Manuela Andreoni & Ernesto Londono, “Loss of Indigenous Works in Brazil Museum Fire Felt ‘Like a New Genocide’,” New York Times.

Andrew Preston, “How Vietnam Was America’s Avoidable War,” NewStatesman.

Alexandra Schwartz, “Who’s Afraid of George Washington,” The New Yorker.

Danielle Jackson, “After the US Open, a History of Racial Caricature,” Longreads.

BOYD VAN DIJK

Jordan Michael Smith, “A Trip to Tolstoy Farm,” Longreads.

Becca Rothfeld, “How to Live Better, According to Nietzsche,” The Atlantic.

Jia Tolentino, “Jian Ghomeshi, John Hockenberry, and the Laws of Patriarchal Physics,” The New Yorker.

Philippa Hetherington, “Short Cuts,” London Review of Books.…

What We’re Reading This Week

Rodrigo Moya, Dust Storm, Mexico City 1958. Courtesy of Archivo Fotográfico Rodrigo Moya

FATMA ALADAG

Matthew Vitz, An Unlikely Environmentalism: Mexico City’s Urban Ecological Thought in the Age of Development, Global Urban History.

Faisal Devji, Will Saudi Arabia Cease to Be the Center of Islam?, The New York Times.

Michael Kwet, Break the Hold of Digital Colonialism, Mail & Guardian.

Helena Rosenblatt, What We Talk About When We Talk About Liberalism, Boston Review.

DEXTER GOVAN

Paul McGrade, Ireland Has Come Too Far to Be Dragged Back in Time by Brexit, The Guardian.

Ian Hislop, From Satirical Coins to Subversive Salt-Shakers: A History of Political Protect Through Objects, New Statesman.

Sasha Lilley, A Thousand Days of Democracy, Jacobin.

Gideo Rachman, America, China and the Route to All-Out Trade War, FT.

BOYD VAN DIJK

Matt Apuzzo & Marlise Simons, US Attack on ICC Is Seen as Bolstering World’s Despots, New York Times.

Brandon Terry & Others, Forum MLK Now, Boston Review.

Atossa Araxia Abrahamian, The Inequality Industry, The Nation.

Frank Pasquale, All Too Humanitarian, Commonweal.…

Troubling the Empire: An Interview with Antoinette Burton

Prof. Antoinette Burton, Catherine C. and Bruce A. Bastian Professor of Global and Transnational Studies, UIUC

The British Empire, in its various guises, remains a rich historiographical field. Over the course of the past forty years, imperial history has undergone a series of changes stemming from the cultural turn, postmodernism, and postcolonial studies. A central element of this has been to break away from the male-dominated approaches to the ‘Official Mind’, and incorporating gender, race, and class into our understanding of Empire. Professor Antoinette Burton of the University of Illinois at Urbana-Champaign has been at the forefront of this change, as part of a wider group of scholars breaking down the insular boundaries of the field. Prof. Burton is a historian of nineteenth and twentieth-century Britain and its empire, with a specialty in colonial India and an ongoing interest in Australasia and Africa. She has written on topics ranging from feminism and colonialism to the relationship of empire to the nation and the world.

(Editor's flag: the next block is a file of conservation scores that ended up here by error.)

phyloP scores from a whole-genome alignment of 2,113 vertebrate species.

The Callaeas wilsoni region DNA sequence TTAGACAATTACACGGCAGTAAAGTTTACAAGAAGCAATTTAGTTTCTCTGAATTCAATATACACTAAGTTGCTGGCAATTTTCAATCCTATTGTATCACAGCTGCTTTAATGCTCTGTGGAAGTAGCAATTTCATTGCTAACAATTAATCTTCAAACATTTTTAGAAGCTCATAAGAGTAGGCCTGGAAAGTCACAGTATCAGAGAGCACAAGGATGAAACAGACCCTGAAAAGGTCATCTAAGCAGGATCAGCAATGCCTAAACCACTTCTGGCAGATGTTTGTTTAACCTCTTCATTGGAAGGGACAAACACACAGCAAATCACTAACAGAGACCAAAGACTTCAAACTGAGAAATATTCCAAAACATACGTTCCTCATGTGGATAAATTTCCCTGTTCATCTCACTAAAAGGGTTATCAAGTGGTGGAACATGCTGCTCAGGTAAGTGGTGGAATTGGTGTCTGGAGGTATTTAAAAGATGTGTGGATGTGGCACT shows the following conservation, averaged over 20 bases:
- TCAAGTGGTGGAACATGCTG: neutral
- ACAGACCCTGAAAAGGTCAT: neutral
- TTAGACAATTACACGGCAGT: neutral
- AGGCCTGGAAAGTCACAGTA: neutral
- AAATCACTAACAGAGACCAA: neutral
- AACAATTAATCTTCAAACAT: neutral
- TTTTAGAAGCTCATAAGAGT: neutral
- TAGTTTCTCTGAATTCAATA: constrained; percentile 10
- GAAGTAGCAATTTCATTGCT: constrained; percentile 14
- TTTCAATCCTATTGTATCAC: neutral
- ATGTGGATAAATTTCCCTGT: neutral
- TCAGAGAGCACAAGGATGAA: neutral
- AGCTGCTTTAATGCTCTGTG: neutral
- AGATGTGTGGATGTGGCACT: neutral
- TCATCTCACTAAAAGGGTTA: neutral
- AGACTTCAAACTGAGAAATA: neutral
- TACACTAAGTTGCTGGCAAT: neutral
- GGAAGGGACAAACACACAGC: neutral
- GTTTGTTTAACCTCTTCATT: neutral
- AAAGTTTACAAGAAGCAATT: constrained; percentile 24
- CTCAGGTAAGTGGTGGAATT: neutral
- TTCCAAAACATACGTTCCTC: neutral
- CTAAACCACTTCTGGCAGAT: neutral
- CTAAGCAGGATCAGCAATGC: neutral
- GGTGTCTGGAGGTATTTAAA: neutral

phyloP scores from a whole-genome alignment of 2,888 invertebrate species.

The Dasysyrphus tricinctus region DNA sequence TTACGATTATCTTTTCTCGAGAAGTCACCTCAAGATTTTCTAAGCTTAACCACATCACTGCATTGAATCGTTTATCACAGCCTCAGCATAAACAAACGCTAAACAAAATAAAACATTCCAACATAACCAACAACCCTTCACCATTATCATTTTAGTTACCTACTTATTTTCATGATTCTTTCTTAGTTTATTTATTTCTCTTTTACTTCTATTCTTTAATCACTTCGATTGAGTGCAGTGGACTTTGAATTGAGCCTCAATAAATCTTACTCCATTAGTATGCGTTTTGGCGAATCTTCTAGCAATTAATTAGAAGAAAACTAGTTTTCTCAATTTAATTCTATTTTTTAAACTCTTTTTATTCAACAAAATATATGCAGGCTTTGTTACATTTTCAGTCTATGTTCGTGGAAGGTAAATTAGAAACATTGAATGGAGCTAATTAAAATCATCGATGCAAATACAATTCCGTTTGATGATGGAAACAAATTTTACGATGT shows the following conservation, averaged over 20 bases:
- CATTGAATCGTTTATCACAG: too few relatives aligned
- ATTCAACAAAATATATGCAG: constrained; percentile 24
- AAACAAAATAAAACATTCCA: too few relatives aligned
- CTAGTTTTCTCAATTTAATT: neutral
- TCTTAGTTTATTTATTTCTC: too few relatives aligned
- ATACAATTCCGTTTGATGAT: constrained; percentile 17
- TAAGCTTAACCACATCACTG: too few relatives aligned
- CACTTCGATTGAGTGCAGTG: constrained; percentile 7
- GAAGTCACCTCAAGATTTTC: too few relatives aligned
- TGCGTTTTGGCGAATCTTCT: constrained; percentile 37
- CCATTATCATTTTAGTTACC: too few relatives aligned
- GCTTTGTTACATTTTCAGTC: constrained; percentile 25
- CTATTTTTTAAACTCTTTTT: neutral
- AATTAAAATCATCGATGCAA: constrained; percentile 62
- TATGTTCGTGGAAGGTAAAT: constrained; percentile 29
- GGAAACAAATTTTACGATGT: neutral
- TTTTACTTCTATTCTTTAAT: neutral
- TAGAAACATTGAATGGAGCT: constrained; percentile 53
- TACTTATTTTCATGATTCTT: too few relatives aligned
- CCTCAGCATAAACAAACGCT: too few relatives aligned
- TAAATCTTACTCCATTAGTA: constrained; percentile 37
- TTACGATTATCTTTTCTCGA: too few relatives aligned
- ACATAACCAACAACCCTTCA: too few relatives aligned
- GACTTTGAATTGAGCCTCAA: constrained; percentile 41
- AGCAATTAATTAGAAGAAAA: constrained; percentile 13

Throughout her career, Antoinette Burton has drawn our attention to the place of women in imperial movements in Burdens of History: British Feminists, Indian Women, and Imperial Culture 1865-1915 (UNC Press, 1994), the experiences of non-white subjects moving across the empire in At the Heart of Empire: Indians and the Colonial Encounter in Late-Victorian Britain (University of California Press, 1998), and the perpetual weakness of the empire itself in The Trouble with Empire: Challenges to Modern British Imperialism (Oxford UP, 2015). These works, as well as her extensive list of further publications, have allowed us to understand the metropole and empire as co-constitutive, with bodies and ideas crossing imperial boundaries and breaking down previously held assumptions of insularity. Revealing the voices of marginalized groups has also stimulated a wide array of research into localized perceptions of empire.

In this interview, Burton discusses the origins of her interest in gender and the British Empire, and her transition to broader questions of British imperialism in the nineteenth and twentieth centuries. We also spoke about the pitfalls of studying the Empire in the current era of revisionism and imperial nostalgia, and how we as historians can combat the challenges raised by the amnesia surrounding colonial actions. Finally, we talked about how both collaborative projects and the field of World History can enrich our understanding of the British Empire, as well as the benefits of these approaches to early career researchers.